Here and Now with Robin Young and Jeremy Hobson
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Tuesday August 24, 2010

Judge’s Ruling Halts Federally-funded Stem Cell Research

Stem cell researchers are scrambling to understand the implications of a ruling from a federal judge in Washington. Judge Royce Lamberth ruled that President Obama was wrong in his decision last year to allow federal funding for experiments conducted with new lines of stem cells derived from unused embryos donated by couples trying to conceive through in vitro fertilization. In 2001, President Bush limited federal funding to research conducted on the few stem cell lines that existed then. The judge ruled yesterday that Congress unambiguously passed a law back in 1996 that prohibited federal funds from being spent on any research in which human embryos are destroyed. We speak with Wall Street Journal reporter Laura Meckler.

Proposed NYC Islamic Center Raises Questions Over Whether America Is Islamophobic

Abdul Malik, center, an American Muslim from Philadelphia, and Matt Sky, right, a Web developer from Manhattan stand in front of a proposed site for an Islamic cultural center in New York. (AP)

Time Magazine is asking whether America is Islamophobic in the wake of the recent furor over the proposed Islamic Center near Ground Zero in New York. Time’s deputy international editor Bobby Ghosh investigated and found at least six mosque projects facing bitter opposition this year alone, despite the fact that there are currently about 2,000 mosques in the US.

Lottery Helps Higher Education Hit The Jackpot

States do lots of different things with money they make from lotteries. We look at Arkansas’ program which helps students cover their costs at schools inside the state. Our guest is Jim Purcell, director of the state’s Department of Higher Education.

Massive Egg Recall Likely To Continue

The Iowa egg producer at the center of the country’s largest ever egg recall is so huge, investigators are still sifting through distribution records and receipts to see where that company’s eggs have ended up. More than a half billion eggs from 17 states have been recalled so far over the last 11 days, and the Centers for Disease Control and Prevention reports at least 2,000 people have become ill as a result of eating salmonella-tainted eggs since May. Meantime, the U.S. Senate is sitting on a bill that would address many of the food safety issues at play. We speak with Marion Nestle, professor of nutrition, food studies and public health at New York University.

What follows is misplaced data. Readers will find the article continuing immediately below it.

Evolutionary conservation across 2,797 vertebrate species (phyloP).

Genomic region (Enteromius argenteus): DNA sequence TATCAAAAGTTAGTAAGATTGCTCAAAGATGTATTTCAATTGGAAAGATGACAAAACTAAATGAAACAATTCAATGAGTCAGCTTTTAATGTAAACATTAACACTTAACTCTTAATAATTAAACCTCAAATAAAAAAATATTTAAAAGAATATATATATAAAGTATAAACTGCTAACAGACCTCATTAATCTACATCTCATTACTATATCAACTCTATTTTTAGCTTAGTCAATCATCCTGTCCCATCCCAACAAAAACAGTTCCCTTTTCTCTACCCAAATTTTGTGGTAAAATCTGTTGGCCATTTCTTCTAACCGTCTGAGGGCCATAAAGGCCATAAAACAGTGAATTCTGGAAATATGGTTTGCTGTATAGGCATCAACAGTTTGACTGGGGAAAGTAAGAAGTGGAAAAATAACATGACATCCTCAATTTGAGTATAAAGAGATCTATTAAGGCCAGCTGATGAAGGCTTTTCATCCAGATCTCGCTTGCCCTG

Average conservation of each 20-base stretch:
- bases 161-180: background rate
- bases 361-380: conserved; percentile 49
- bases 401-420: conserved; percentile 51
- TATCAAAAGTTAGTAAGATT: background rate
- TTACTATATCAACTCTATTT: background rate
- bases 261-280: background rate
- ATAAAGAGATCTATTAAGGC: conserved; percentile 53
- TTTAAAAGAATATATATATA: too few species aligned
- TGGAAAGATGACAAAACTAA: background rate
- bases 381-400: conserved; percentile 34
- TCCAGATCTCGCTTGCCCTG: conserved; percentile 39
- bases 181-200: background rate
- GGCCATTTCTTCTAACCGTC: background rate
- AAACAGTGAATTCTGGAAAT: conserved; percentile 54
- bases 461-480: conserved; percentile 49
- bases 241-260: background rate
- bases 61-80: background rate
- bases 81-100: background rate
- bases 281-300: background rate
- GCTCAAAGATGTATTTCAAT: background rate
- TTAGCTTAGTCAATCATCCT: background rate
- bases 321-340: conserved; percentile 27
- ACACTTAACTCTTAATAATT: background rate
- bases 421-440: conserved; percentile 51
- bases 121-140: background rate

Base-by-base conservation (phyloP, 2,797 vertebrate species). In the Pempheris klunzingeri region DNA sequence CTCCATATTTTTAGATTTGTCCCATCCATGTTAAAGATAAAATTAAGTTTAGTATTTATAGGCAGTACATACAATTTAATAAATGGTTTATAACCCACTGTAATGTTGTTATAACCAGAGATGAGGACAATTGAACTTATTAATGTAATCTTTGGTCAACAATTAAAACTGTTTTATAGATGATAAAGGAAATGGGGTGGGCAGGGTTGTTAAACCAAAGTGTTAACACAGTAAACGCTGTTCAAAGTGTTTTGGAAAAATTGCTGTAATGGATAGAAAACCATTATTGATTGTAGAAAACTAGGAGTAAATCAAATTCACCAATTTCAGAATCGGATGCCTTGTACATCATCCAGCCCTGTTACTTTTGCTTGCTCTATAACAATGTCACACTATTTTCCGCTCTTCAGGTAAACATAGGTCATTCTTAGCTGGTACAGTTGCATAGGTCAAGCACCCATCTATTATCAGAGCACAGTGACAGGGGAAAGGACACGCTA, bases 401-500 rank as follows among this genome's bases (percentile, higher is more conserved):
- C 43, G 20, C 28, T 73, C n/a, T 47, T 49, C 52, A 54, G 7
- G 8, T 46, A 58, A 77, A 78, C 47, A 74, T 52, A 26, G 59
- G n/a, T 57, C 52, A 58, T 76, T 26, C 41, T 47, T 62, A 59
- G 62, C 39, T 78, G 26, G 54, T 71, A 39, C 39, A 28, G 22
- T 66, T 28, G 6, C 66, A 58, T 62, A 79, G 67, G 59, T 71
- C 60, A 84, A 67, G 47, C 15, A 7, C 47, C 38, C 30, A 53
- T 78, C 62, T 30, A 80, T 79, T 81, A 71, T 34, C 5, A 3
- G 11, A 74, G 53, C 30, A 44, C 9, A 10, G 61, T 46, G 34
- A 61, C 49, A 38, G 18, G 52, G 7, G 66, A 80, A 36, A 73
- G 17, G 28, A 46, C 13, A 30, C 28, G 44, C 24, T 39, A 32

Handel & Hendrix & Lloyd Miller’s Musical Journey

A vintage concert poster depicting late US musician Jimi Hendrix, is seen in a exhibition at the Handel House Museum. (AP)

The London home of composer George Frideric Handel is opening an exhibit on another former resident, the groundbreaking guitarist Jimi Hendrix. In the 1960s, Hendrix lived in an apartment that is now part of the Handel House Museum, where the great composer lived in the 18th century. We also hear from jazzman Lloyd Miller. He’s probably the only American musician who has hosted a program on Iranian television. Miller’s interest in Persian music dates back to the late 1950’s and early 60’s when his family moved to Iran when his father got a job there. His 1960’s recording, “Oriental Jazz,” is much sought after among record collectors. But he’s still making music, on a new collaboration with the British fusion group, The Heliocentrics. The BBC’s Andrew Purcell reports.

Music From The Show

  • Pinback, “Sender”
  • Euphone, “Island I’d Love To Live On”
  • George Frederic Handel, “Water Music”
  • Jimi Hendrix, “Sunshine Of Your Love”
  • Lloyd Miller and the Heliocentrics, “Sunda Sunset”

Throughout the week, Here & Now is looking at the impact a raise in the minimum wage would have on states, the federal government and workers.

Robin and Jeremy

Robin Young and Jeremy Hobson host Here & Now, a live two-hour production of NPR and WBUR Boston.

A Candid Conversation With Public Radio’s Diane Rehm

The radio show host discusses her husband's illness and their often fraught marriage.

The Average Millennial Is Nothing Like The Stereotypes

Data shows that the average 29-year-old did not graduate from a four-year university and is living in a suburb.

Examining The Call For Increasing The Minimum Wage

Here & Now looks at the impact a raise would have on states, the federal government and workers themselves.

April 29 17 Comments

What’s A Delegate? And Why Do We Even Have Them In The First Place?

Here & Now's Robin Young speaks with Richard Pacelle, professor of political science at the University of Tennessee, to find some answers.